26 July 2007

Breaking wind news

While natural resources minister Kathy Dunderdale was turning sod on a much-delayed wind power project in St. Lawrence, Ventus Energy Inc today announced the sale of that company to French-owned Suez for $124 million.

The St. Lawrence wind project has yet to be finished. Meanwhile, Ventus announced in May that it had signed a deal to export power to the United States from its operation in Prince Edward Island, via New Brunswick.

In January 2006, Ventus and the Labrador Metis Nation proposed what was touted as the largest wind energy project in Canada with a stated capacity of 1,000 megawatts available for either domestic use or export.

The Ventus proposal was reportedly entirely financed from private sources, while the St. Lawrence project will see Newfoundland and Labrador Hydro purchase power from the 27 megawatt NeWind operation, with no export potential.

Then natural resources minister Ed Byrne and his colleagues in cabinet pushed off consideration of the proposal claiming that they needed to complete the province's energy plan first. That was 18 months ago, and was a condition not applied to the St. Lawrence project for unknown reasons.

At the end of January 2006, Byrne said:
"Wind is becoming an emerging resource and our responsibility as a government is to ensure that this resource is developed in a way that maximizes benefits for the people of the province. We are not going to give away 1,000 megawatts of power until we understand what opportunities there are for this province."
Byrne went further in the House of Assembly, dismissing the obviously successful Ventus. What was obvious from Byrne's comments was that the provincial government had still not developed a taxation (royalty) regime for private sector wind companies. That is, two successive administrations - Grimes and Williams - had failed to figure out a taxation regime for export wind power despite having pursued wind power as a means of electricity generation since 2001.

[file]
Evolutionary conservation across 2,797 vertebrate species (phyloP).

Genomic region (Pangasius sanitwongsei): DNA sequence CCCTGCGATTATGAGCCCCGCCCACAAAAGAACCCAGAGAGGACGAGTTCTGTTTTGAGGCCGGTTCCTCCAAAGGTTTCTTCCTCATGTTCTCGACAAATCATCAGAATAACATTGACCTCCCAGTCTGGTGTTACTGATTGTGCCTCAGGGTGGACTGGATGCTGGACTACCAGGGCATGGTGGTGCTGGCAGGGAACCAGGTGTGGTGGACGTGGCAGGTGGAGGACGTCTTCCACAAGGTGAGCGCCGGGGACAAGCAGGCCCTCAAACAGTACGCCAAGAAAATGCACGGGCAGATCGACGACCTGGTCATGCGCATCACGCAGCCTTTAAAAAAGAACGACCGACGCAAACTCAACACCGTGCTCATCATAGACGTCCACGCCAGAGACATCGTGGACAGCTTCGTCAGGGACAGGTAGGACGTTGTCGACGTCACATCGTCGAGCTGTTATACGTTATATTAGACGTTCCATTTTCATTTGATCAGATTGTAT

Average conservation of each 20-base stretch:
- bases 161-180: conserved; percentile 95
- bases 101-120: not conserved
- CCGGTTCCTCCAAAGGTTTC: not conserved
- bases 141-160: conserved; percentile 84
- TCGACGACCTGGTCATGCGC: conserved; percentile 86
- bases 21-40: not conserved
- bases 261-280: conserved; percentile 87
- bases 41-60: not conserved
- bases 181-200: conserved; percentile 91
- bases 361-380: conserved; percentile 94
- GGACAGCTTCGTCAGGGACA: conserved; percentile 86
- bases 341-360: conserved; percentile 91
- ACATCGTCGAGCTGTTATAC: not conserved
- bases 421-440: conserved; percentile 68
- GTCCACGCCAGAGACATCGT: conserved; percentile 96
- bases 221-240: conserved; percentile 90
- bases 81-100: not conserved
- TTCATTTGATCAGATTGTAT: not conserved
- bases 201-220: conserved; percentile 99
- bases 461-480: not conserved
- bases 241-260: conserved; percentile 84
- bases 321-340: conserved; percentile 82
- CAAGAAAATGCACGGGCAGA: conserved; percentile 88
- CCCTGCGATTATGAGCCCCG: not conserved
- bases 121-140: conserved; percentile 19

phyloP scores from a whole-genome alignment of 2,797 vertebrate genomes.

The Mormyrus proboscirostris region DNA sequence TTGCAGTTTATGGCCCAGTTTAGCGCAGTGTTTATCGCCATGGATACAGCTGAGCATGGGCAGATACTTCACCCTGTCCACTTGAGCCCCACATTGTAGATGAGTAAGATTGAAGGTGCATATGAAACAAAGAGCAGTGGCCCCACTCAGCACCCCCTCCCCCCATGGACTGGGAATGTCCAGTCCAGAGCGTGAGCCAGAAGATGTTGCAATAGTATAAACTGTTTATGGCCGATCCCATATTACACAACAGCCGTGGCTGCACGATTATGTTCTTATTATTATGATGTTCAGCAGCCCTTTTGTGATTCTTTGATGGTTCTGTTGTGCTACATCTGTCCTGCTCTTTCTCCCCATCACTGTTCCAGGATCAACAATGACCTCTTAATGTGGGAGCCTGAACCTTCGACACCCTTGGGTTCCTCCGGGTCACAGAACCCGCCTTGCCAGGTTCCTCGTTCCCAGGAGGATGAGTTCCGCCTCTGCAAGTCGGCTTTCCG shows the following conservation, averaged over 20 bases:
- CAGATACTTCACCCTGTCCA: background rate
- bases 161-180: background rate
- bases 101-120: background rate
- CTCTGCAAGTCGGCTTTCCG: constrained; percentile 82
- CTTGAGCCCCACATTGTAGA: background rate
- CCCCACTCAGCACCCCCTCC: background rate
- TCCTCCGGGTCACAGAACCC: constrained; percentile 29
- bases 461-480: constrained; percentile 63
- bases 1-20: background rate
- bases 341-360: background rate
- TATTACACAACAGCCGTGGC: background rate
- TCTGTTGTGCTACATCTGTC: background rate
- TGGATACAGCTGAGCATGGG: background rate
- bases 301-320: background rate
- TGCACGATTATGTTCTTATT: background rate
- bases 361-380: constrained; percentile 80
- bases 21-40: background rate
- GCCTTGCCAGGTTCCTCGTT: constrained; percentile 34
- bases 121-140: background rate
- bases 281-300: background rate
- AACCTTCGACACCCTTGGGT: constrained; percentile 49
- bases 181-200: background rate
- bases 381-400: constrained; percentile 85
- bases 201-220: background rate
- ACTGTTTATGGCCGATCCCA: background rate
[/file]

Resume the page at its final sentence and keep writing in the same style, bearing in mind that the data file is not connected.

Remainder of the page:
No details of the power purchase agreement have been released, but the Town of St. Lawrence will only receive about $125,000 per year in taxes from the project under a special tax deal signed earlier this year. The tax payments don't begin until 2009, the anticipated year of first power generation. in the meantime, NeWind will pay the town $45, 000 in the first year and $55,000 in the second year of a two year agreement largely to support municipal recreation infrastructure.

Hydro stated the project will replace 165,000 barrels of crude currently used by the Holyrood generating plant. Estimating cost of the oil at US$50 per barrel, that would mean electricity costing approximately $8.25 million per year.